EAP Exchange: How do Microreactors Change the Conversation about Nuclear Energy?

The last 5 years have seen a rapid growth in the interest of private companies in developing micro-scale nuclear reactors. With power levels in the 1–10 MW range, these reactors target completely different markets from traditional large centralized nuclear reactors and come with a very different business model. While the technical details of these reactors may be of most interest to nuclear engineers, the way that these details translate into different roles for nuclear energy in our future energy system may change the conversation for nuclear energy as we pivot to a low-carbon future.

On April 23, 2021, Dr. Paul Wilson and Dr. Jessica Lovering discussed their recent independent findings in this area and contemplated what it means for the future of nuclear energy in the US and internationally in a webinar moderated by Mikhaila Calice. This conversation was part of the EAP Exchange Series, hosted by the Energy Analysis and Policy (EAP) program at the University of Wisconsin–Madison. EAP is a graduate certificate program, open to students in almost any program on campus, that provides interdisciplinary education and trains the next generation of energy leaders.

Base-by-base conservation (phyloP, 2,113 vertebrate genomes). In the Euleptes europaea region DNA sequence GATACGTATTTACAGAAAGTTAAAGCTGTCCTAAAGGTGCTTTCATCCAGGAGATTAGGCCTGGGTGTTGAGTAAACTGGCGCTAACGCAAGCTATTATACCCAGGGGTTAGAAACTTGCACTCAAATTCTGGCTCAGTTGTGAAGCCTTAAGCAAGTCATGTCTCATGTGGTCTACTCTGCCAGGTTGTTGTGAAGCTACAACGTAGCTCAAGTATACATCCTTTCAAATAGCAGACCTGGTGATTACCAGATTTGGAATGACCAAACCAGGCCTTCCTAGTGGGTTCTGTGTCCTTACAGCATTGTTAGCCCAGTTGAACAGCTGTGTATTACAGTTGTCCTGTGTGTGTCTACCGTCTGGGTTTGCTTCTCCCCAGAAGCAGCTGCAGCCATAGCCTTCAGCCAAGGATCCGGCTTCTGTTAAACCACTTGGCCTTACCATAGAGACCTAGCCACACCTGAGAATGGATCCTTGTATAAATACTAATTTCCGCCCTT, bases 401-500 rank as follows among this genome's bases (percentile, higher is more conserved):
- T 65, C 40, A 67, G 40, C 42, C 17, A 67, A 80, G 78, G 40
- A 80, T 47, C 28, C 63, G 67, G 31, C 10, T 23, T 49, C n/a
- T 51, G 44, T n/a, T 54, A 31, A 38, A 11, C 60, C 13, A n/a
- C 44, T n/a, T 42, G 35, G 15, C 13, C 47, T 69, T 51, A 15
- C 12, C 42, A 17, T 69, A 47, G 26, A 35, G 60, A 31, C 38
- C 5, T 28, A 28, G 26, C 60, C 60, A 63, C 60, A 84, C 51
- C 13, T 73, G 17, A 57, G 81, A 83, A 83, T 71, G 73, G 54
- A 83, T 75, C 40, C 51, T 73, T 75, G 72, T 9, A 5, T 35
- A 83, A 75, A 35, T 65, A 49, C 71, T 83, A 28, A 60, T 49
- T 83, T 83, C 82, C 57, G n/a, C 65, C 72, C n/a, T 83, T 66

• Paul Wilson is the Grainger Professor of Nuclear Engineering and current department chair of the University of Wisconsin–Madison’s Department of Engineering Physics. His research interests focus on developing improved tools for computational modeling of complex nuclear energy systems, with applications in radiation shielding, nuclear waste management, nuclear non-proliferation and energy policy. Paul joined the University of Wisconsin–Madison in August 2001 as part of the Energy Systems and Policy Hiring Initiative and has been active in the Energy Analysis & Policy program.
  • Jessica Lovering is the co-founder of the Good Energy Collective, a new organization working on progressive nuclear policy. She recently completed her PhD in Engineering and Public Policy at Carnegie Mellon University. Her dissertation focused on how commercial nuclear trade affects international security standards and how very small nuclear reactors could be deployed at the community level. She is also a Fellow with the Energy for Growth Hub, looking at how advanced nuclear can be deployed in sub-Saharan Africa.
  • Mikhaila Calice is a doctoral student in the Department of Life Sciences Communication and the Energy Analysis and Policy certificate at the University of Wisconsin–Madison. With a background in energy policy, she is specifically interested in analyzing how controversial science and technology issues related to climate change and the energy transition are communicated to and perceived by the public and policymakers.